The Pending Nigerian Election: a step toward democratic consolidation or a descent into chaos?
In two months time, Nigeria – the African continent's most populous nation – will be holding national elections against a backdrop of significant political tensions and the ever-present threat of violence. Yet, the proliferation of other international crises – from Afghanistan and Iraq to Somalia and Sudan – have let Nigeria fall off the radar screen of both the American media and policy community. In response to growing concern among observers of the Nigerian scene, several institutions are collaborating to host a series of four public events in Washington on the Nigeria situation. The members of the sponsoring consortium include the Woodrow Wilson International Center for Scholars, the Center for Strategic and International Studies, Johns Hopkins' School of Advanced International Studies, the Council on Foreign Relations, the U.S. Institute of Peace, and Northwestern University .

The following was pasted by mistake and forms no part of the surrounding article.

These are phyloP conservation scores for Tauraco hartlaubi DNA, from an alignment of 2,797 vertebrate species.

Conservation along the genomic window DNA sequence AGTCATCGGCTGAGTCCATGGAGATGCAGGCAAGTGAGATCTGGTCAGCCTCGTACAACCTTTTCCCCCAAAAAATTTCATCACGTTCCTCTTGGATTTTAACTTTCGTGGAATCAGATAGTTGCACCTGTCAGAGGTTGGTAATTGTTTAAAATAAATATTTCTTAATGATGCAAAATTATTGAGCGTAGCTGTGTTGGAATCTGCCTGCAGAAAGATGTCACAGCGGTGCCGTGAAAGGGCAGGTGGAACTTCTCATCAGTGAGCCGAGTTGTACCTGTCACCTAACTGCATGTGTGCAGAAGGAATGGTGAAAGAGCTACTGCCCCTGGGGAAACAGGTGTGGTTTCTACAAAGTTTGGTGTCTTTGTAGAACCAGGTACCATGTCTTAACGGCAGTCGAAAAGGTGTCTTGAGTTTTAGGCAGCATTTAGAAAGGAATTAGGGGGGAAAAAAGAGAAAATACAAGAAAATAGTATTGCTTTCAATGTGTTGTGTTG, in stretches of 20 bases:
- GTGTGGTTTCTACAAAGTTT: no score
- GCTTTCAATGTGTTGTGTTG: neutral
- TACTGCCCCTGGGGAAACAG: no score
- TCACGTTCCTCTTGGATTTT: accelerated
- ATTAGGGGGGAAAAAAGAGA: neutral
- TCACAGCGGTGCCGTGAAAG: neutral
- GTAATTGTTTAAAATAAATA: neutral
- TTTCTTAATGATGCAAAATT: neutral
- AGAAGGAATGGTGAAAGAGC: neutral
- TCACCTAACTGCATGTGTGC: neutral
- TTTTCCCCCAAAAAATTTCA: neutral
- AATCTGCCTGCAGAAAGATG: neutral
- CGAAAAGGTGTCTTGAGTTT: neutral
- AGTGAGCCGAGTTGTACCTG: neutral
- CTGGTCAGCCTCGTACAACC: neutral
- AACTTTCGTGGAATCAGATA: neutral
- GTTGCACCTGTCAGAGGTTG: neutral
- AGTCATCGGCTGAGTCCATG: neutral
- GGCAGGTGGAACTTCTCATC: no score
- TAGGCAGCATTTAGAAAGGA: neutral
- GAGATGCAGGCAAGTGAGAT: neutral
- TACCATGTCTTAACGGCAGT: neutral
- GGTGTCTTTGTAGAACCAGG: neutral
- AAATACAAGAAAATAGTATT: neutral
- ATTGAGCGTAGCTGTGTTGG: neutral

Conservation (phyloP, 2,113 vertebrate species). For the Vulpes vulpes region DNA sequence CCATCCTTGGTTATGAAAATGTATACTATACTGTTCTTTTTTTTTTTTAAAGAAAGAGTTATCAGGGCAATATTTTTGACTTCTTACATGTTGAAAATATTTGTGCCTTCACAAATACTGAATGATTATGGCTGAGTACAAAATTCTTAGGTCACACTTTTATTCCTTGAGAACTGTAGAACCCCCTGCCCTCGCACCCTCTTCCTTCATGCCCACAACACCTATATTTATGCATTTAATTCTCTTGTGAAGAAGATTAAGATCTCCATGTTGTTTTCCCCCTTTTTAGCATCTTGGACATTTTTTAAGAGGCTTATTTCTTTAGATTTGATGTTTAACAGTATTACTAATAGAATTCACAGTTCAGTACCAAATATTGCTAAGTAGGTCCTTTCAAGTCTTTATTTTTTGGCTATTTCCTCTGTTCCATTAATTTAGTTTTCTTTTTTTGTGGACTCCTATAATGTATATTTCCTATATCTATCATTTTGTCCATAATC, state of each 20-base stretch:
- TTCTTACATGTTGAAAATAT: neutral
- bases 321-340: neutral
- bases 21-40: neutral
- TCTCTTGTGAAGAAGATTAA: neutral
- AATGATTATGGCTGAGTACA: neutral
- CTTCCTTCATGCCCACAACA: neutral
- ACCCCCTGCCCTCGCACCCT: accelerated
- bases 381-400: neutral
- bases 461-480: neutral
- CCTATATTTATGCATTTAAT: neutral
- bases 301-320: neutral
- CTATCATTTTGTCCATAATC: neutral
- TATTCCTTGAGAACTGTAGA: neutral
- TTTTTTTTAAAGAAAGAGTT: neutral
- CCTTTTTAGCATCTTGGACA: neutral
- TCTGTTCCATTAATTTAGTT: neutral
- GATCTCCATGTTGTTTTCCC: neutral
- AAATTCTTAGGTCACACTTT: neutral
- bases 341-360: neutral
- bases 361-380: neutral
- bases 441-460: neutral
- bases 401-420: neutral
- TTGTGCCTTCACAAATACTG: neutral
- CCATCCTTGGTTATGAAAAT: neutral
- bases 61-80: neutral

The series of four conferences – to be held over the next several weeks – is designed to help inform US and international policy toward Nigeria. Pre-election programs will examine the over-all political environment as the country moves toward elections, and the state of preparations for the election, the particular implications of continuing volatility in Nigeria's oil-rich Niger Delta region, the election campaign and immediate pre-election political dynamics. The last conference in the series will be directed to a post-election assessment of the elections and Nigeria's political future. The conference series will feature a number of Nigerian experts as well as outside analysts and American policy makers.
The dates and venues of the four conferences are as follows:
• March 9 -- John Hopkins' SAIS – Elections Preparations and General Political Environment
• March 14 – CSIS – The Niger Delta
• April 4 – Council on Foreign Relations – Pre-Election Assessment
• May 18 – Woodrow Wilson Center – Post-Election Assessment